I used to spend a lot of time on the bus. About six hours a week. Every Friday, after school, down to Norwich bus station, pay £7.10 for my return ticket on the 97 bus, clamber aboard the ancient, smelly, sticky-floored double decker with scratchy seats, and find my place at the back of the top deck. Reading or writing made me feel sick on that two and a half hour journey, so instead I would watch the people around me. Usually I’d end up getting drawn into a conversation with someone, and because I was bored and a teenager, I’d make up some outlandish story about myself.
I was studying Creative Writing at UEA. I was South African (my accent was impeccable; I can still say ‘chull aht rum’ with the best of them). I was 19 (actually I was between 14-18). I was visiting friends. I was about to go backpacking around the world. I was an actress (hmm…). I didn’t make up these stories to make strangers look stupid (although I undoubtedly was a massive idiot myself). I did it because I was bored, I wanted to fill the time, and simply, because I loved it. I loved not knowing what character I would create that afternoon. I loved thinking on my feet and pencilling a rough outline of a person, before filling in the little details and lies that created a new persona. And once the person I was talking to had got off the bus (few people travelled as far I did) I’d lose myself in thoughts of this shadowy female I’d made up.
Sometimes though, I wouldn’t fall into conversation. On those journeys instead, I’d watch the people around me, wondering what combination of events had meant that their destiny was to be on the same uncomfortable bus as I was. Sometimes it was obvious. The kids from out in the sticks on their way home after a day at City College. The two women who’d gone shopping ‘up the city’ for the day. The mum and toddler chatting about their visit to Nan. But for everyone I could identify, there would be mysteries, people who weren’t so easy to read. The crying girl, staring out of the window. The man in a smart suit, reading papers on top of his briefcase. The young couple. What was going on in their lives?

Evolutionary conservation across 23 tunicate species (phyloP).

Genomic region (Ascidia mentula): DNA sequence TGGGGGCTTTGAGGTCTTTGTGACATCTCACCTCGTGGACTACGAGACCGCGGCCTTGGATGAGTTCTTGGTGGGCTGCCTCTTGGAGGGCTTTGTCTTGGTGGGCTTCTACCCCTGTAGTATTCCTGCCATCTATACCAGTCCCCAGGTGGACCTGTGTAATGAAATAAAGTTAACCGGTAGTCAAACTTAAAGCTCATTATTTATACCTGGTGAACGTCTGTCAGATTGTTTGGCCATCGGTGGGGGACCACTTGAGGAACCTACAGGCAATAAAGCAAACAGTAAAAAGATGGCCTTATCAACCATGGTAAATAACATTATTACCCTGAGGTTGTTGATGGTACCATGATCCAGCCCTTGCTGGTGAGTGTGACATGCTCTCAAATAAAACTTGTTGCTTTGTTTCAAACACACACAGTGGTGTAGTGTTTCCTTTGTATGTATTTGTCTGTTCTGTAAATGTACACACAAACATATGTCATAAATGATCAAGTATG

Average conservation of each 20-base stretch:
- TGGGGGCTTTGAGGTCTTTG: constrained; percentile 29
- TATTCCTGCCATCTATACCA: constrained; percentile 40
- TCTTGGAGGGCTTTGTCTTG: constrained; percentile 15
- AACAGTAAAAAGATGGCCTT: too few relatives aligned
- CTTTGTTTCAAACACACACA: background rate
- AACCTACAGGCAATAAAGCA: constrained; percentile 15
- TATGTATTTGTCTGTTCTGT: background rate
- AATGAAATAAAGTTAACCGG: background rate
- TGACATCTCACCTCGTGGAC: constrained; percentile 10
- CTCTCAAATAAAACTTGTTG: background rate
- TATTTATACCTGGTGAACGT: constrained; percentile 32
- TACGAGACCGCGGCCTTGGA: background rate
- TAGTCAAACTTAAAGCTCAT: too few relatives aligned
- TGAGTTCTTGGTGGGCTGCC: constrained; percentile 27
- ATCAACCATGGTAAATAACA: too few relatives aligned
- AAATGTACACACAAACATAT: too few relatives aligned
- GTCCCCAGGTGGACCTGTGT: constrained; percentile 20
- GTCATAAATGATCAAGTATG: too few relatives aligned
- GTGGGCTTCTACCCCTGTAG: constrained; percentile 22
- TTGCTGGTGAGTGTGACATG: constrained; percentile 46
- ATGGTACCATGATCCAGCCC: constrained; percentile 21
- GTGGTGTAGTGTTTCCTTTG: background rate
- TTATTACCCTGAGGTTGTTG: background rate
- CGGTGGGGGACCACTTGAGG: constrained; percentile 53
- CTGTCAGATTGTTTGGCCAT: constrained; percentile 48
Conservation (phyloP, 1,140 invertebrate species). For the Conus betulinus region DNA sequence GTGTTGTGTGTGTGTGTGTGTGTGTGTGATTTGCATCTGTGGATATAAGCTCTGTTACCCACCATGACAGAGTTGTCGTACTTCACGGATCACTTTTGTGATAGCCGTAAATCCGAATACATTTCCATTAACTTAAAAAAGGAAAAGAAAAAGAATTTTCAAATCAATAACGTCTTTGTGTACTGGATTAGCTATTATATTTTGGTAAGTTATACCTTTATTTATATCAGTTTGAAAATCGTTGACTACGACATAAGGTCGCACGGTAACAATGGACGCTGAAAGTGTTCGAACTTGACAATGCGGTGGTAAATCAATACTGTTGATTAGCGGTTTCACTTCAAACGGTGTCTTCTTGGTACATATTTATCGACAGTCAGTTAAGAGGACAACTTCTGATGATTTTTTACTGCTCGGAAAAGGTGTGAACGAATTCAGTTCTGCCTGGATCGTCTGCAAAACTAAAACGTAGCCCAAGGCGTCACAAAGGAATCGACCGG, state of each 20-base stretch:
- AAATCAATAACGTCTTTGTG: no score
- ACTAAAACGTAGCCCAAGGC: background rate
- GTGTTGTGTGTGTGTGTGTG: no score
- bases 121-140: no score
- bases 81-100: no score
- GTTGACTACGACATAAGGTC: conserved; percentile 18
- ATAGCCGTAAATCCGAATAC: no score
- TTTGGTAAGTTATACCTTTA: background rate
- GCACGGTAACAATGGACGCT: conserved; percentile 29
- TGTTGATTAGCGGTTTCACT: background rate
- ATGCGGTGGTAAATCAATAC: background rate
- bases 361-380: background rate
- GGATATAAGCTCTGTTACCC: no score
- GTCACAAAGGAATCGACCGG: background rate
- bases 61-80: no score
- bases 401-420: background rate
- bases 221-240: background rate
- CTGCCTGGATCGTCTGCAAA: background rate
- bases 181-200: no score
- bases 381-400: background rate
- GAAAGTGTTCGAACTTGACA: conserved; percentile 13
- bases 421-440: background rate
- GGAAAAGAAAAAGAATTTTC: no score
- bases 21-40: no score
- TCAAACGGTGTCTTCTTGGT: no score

Same with the houses. The 97 used to wind and wend in and out of every village that studs the A47 as it heads west, every town too. In places like Dereham and Swaffham, it would squeeze down narrow streets, onto market squares now long redundant, before picking up pace again on housing estates. I’d gaze out of the windows at the identikit 1980s 3 bedroomed red brick houses and wonder about the people who lived in them, their lives, their stories, their secret heartaches, their troubles, the pleasures that gave them joy. Who could really know what went on once the front door was closed?
Think of your own life. Think of all the complexities, the battles, the hurts, the laughter. We only ever reveal a fraction of that to the outside world. When I'm logged out of twitter, when the door is locked, when the three Blondies are in bed, or at work or school... Who knows the innermost workings of my head, or yours? Who knows what's really going on in other peoples lives? I don't, but I want to. I want to watch every human life and understand it, why we do the things we do, feel the way we do, break down the way we do.
I don’t go on the bus so much these days. No need or wish to visit the Fens. So I content myself instead with people in cafes, pubs, on the streets, picking up less on what people are saying, and more on what they’re unknowingly telling me. The nervous movements. The forced laughter. The protective body language.
And from that, I can build up a picture of who they really are. Know the secrets behind the smiles. In every home a heartache.